CL: We're very different that way. Her brain is very different than mine; the way she talks is different. And I think that helps. I think it would get weird if we were crossing over too much. She's smarter than me — like, for real. I'm not trying to be folksy. She sees things that I don't see. She looks at things differently. Every once in a while I can be of help to her, but she's extremely helpful to me when I talk these things through. But we always go with our instincts and do our own thing.
SD: Tell me about the origin of your podcast with Jack Antonoff.
CL: Well, Jack is Jacqueline's cousin. I've known him since I've known her. And Jacqueline had the idea for a podcast. She edits them. The first time we sat down was in March of 2020, a couple of weeks before lockdown. It's just kind of a loose, casual thing. It's not very regimented. I wanted to just talk to him about being an artist to see if I can get any insight out of that process to use any of it in what I do. I love his perspective on all that stuff.
SD: One thing that came up on an episode was this concept of "generational nationalism." What is that, exactly?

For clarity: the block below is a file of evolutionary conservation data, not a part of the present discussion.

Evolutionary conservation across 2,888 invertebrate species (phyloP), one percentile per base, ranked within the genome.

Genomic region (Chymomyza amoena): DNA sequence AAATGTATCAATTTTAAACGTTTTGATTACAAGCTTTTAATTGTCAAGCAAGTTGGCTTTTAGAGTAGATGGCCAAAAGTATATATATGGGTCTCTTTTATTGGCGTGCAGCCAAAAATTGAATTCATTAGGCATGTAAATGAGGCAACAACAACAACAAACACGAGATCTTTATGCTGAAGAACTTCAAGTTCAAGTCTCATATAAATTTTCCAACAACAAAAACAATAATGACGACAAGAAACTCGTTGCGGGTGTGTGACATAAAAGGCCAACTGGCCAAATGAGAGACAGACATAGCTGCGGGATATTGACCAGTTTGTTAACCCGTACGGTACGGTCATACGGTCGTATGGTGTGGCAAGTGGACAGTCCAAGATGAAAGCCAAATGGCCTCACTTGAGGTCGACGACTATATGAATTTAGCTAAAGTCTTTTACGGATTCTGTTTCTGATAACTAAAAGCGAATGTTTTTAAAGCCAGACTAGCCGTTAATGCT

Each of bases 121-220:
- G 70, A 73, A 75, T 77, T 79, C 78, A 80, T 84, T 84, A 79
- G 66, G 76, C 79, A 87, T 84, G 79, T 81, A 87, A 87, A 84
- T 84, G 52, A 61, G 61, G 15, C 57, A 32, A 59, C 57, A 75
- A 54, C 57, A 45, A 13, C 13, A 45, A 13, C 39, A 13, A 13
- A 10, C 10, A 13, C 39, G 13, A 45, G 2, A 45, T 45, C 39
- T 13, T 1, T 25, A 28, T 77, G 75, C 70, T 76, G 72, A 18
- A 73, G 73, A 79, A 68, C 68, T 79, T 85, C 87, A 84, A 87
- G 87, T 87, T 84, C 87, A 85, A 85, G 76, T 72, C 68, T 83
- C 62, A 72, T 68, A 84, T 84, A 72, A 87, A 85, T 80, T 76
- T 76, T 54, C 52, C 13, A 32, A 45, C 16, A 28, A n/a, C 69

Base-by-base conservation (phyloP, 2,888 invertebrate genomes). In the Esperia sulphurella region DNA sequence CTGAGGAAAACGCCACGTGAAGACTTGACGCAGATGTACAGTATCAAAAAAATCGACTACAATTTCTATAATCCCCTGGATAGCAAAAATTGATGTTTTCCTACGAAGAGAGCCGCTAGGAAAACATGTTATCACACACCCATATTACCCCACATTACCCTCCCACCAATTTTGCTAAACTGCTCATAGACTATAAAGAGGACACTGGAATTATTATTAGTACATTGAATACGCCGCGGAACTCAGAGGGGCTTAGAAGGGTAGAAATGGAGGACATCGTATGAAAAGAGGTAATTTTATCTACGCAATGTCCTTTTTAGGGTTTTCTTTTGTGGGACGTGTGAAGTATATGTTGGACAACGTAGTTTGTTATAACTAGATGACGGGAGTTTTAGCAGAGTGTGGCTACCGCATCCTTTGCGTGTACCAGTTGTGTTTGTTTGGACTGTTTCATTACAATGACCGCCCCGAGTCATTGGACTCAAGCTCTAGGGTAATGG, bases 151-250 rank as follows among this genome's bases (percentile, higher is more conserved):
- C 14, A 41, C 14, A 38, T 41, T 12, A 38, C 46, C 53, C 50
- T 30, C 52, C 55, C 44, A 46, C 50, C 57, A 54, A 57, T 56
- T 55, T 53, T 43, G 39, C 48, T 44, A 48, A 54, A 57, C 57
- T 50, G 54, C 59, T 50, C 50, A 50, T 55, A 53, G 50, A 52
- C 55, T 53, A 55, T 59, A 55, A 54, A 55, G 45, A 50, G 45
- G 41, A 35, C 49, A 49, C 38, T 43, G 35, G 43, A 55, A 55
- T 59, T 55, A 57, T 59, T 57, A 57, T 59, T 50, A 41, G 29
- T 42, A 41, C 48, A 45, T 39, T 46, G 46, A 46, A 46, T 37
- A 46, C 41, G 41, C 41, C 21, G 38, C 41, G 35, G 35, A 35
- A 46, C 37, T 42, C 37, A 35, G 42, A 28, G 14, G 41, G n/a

CL: It's people getting attached to what happened to them. I think that's why people talk about bullies in a nostalgic way, instead of just moving along and being like, "Oh, no, that was messed up; let's keep moving." It's kind of just being tied to something. Like, because I was born this year, that's the best time ... I feel like I try to be in the now. I don't try to be tied up in what was, you know?
SD: Here are two more questions that I often ask people I interview. One: What's something you could never live without?
CL: I guess I'll say music. Is that an acceptable answer?
SD: Yes, but it wouldn't have been back when I was music editor of this paper and was mostly talking to musicians. Have you seen any good shows lately?
CL: I saw Jack White the other night. Pretty amazing. I don't know what else to say. Our cat died a few weeks ago. I'm in a pet-less house, and with Fringe coming up, we can't go to the pound. We have to wait until after. So, I guess I'd say a cat, but I am living without one now.
SD: Last question: What is your least favorite holiday?
CL: I guess I'll say April Fools' Day. I'm not a big prank guy.
This interview was edited and condensed for clarity and length.